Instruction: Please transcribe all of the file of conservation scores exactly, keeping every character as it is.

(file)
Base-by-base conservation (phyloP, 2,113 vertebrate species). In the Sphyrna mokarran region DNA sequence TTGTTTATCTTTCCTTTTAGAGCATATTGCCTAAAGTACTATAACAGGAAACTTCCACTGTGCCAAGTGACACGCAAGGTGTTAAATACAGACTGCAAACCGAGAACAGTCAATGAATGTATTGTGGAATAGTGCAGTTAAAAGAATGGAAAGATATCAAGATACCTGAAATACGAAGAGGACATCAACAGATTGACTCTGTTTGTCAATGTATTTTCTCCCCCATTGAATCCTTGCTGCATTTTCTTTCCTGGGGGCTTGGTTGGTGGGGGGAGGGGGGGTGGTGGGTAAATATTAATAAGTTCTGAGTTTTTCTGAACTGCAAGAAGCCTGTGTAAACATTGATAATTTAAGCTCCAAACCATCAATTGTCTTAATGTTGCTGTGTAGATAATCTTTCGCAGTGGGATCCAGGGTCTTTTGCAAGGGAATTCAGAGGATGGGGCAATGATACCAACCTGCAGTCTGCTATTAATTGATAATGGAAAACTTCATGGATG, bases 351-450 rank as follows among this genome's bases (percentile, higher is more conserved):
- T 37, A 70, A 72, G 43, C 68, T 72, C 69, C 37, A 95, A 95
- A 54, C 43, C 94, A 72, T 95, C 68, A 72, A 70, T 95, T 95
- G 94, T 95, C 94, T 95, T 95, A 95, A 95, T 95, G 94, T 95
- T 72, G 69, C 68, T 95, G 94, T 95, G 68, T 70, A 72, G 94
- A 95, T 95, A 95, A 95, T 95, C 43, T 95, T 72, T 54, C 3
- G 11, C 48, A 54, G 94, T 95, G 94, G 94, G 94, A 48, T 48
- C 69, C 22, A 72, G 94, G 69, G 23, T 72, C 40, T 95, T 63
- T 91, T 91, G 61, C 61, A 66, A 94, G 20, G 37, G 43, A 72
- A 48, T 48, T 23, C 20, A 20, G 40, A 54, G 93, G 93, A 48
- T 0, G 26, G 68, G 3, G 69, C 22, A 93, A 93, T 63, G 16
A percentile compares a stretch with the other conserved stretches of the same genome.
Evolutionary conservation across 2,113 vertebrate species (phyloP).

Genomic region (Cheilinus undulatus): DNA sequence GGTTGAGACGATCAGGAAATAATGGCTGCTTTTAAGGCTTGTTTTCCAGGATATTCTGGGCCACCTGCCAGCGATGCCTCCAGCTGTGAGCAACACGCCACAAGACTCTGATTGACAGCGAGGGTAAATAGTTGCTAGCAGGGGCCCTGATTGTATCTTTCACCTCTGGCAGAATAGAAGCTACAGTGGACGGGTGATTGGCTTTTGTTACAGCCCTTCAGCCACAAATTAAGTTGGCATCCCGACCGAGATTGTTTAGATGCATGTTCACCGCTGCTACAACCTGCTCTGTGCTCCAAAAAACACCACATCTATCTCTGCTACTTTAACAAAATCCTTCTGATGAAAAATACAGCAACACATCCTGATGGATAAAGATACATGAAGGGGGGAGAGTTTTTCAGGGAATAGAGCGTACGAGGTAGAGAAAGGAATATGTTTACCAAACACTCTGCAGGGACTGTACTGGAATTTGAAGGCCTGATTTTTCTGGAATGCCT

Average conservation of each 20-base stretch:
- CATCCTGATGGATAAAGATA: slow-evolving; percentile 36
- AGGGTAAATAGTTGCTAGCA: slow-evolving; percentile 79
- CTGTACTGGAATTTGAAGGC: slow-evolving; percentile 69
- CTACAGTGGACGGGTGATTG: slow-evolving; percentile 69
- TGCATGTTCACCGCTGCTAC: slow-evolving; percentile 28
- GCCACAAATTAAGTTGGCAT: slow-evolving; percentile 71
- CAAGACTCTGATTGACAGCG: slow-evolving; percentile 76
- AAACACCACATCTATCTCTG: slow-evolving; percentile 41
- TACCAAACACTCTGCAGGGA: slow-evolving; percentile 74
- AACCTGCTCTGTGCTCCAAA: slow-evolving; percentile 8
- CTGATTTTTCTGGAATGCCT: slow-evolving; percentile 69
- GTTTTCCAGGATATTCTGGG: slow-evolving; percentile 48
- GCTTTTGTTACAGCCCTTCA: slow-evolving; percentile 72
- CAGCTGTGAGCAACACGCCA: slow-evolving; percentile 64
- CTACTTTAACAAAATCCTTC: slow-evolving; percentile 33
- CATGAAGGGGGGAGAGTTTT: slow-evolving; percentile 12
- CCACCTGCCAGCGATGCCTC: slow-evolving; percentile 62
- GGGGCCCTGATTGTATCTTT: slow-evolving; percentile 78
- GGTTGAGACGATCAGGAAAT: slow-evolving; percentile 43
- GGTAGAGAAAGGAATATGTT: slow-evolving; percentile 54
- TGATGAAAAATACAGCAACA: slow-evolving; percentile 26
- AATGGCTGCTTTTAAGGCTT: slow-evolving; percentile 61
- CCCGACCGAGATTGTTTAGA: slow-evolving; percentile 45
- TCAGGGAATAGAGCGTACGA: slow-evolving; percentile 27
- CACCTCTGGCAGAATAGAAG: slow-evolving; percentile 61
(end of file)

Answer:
Base-by-base conservation (phyloP, 2,113 vertebrate species). In the Sphyrna mokarran region DNA sequence TTGTTTATCTTTCCTTTTAGAGCATATTGCCTAAAGTACTATAACAGGAAACTTCCACTGTGCCAAGTGACACGCAAGGTGTTAAATACAGACTGCAAACCGAGAACAGTCAATGAATGTATTGTGGAATAGTGCAGTTAAAAGAATGGAAAGATATCAAGATACCTGAAATACGAAGAGGACATCAACAGATTGACTCTGTTTGTCAATGTATTTTCTCCCCCATTGAATCCTTGCTGCATTTTCTTTCCTGGGGGCTTGGTTGGTGGGGGGAGGGGGGGTGGTGGGTAAATATTAATAAGTTCTGAGTTTTTCTGAACTGCAAGAAGCCTGTGTAAACATTGATAATTTAAGCTCCAAACCATCAATTGTCTTAATGTTGCTGTGTAGATAATCTTTCGCAGTGGGATCCAGGGTCTTTTGCAAGGGAATTCAGAGGATGGGGCAATGATACCAACCTGCAGTCTGCTATTAATTGATAATGGAAAACTTCATGGATG, bases 351-450 rank as follows among this genome's bases (percentile, higher is more conserved):
- T 37, A 70, A 72, G 43, C 68, T 72, C 69, C 37, A 95, A 95
- A 54, C 43, C 94, A 72, T 95, C 68, A 72, A 70, T 95, T 95
- G 94, T 95, C 94, T 95, T 95, A 95, A 95, T 95, G 94, T 95
- T 72, G 69, C 68, T 95, G 94, T 95, G 68, T 70, A 72, G 94
- A 95, T 95, A 95, A 95, T 95, C 43, T 95, T 72, T 54, C 3
- G 11, C 48, A 54, G 94, T 95, G 94, G 94, G 94, A 48, T 48
- C 69, C 22, A 72, G 94, G 69, G 23, T 72, C 40, T 95, T 63
- T 91, T 91, G 61, C 61, A 66, A 94, G 20, G 37, G 43, A 72
- A 48, T 48, T 23, C 20, A 20, G 40, A 54, G 93, G 93, A 48
- T 0, G 26, G 68, G 3, G 69, C 22, A 93, A 93, T 63, G 16
A percentile compares a stretch with the other conserved stretches of the same genome.
Evolutionary conservation across 2,113 vertebrate species (phyloP).

Genomic region (Cheilinus undulatus): DNA sequence GGTTGAGACGATCAGGAAATAATGGCTGCTTTTAAGGCTTGTTTTCCAGGATATTCTGGGCCACCTGCCAGCGATGCCTCCAGCTGTGAGCAACACGCCACAAGACTCTGATTGACAGCGAGGGTAAATAGTTGCTAGCAGGGGCCCTGATTGTATCTTTCACCTCTGGCAGAATAGAAGCTACAGTGGACGGGTGATTGGCTTTTGTTACAGCCCTTCAGCCACAAATTAAGTTGGCATCCCGACCGAGATTGTTTAGATGCATGTTCACCGCTGCTACAACCTGCTCTGTGCTCCAAAAAACACCACATCTATCTCTGCTACTTTAACAAAATCCTTCTGATGAAAAATACAGCAACACATCCTGATGGATAAAGATACATGAAGGGGGGAGAGTTTTTCAGGGAATAGAGCGTACGAGGTAGAGAAAGGAATATGTTTACCAAACACTCTGCAGGGACTGTACTGGAATTTGAAGGCCTGATTTTTCTGGAATGCCT

Average conservation of each 20-base stretch:
- CATCCTGATGGATAAAGATA: slow-evolving; percentile 36
- AGGGTAAATAGTTGCTAGCA: slow-evolving; percentile 79
- CTGTACTGGAATTTGAAGGC: slow-evolving; percentile 69
- CTACAGTGGACGGGTGATTG: slow-evolving; percentile 69
- TGCATGTTCACCGCTGCTAC: slow-evolving; percentile 28
- GCCACAAATTAAGTTGGCAT: slow-evolving; percentile 71
- CAAGACTCTGATTGACAGCG: slow-evolving; percentile 76
- AAACACCACATCTATCTCTG: slow-evolving; percentile 41
- TACCAAACACTCTGCAGGGA: slow-evolving; percentile 74
- AACCTGCTCTGTGCTCCAAA: slow-evolving; percentile 8
- CTGATTTTTCTGGAATGCCT: slow-evolving; percentile 69
- GTTTTCCAGGATATTCTGGG: slow-evolving; percentile 48
- GCTTTTGTTACAGCCCTTCA: slow-evolving; percentile 72
- CAGCTGTGAGCAACACGCCA: slow-evolving; percentile 64
- CTACTTTAACAAAATCCTTC: slow-evolving; percentile 33
- CATGAAGGGGGGAGAGTTTT: slow-evolving; percentile 12
- CCACCTGCCAGCGATGCCTC: slow-evolving; percentile 62
- GGGGCCCTGATTGTATCTTT: slow-evolving; percentile 78
- GGTTGAGACGATCAGGAAAT: slow-evolving; percentile 43
- GGTAGAGAAAGGAATATGTT: slow-evolving; percentile 54
- TGATGAAAAATACAGCAACA: slow-evolving; percentile 26
- AATGGCTGCTTTTAAGGCTT: slow-evolving; percentile 61
- CCCGACCGAGATTGTTTAGA: slow-evolving; percentile 45
- TCAGGGAATAGAGCGTACGA: slow-evolving; percentile 27
- CACCTCTGGCAGAATAGAAG: slow-evolving; percentile 61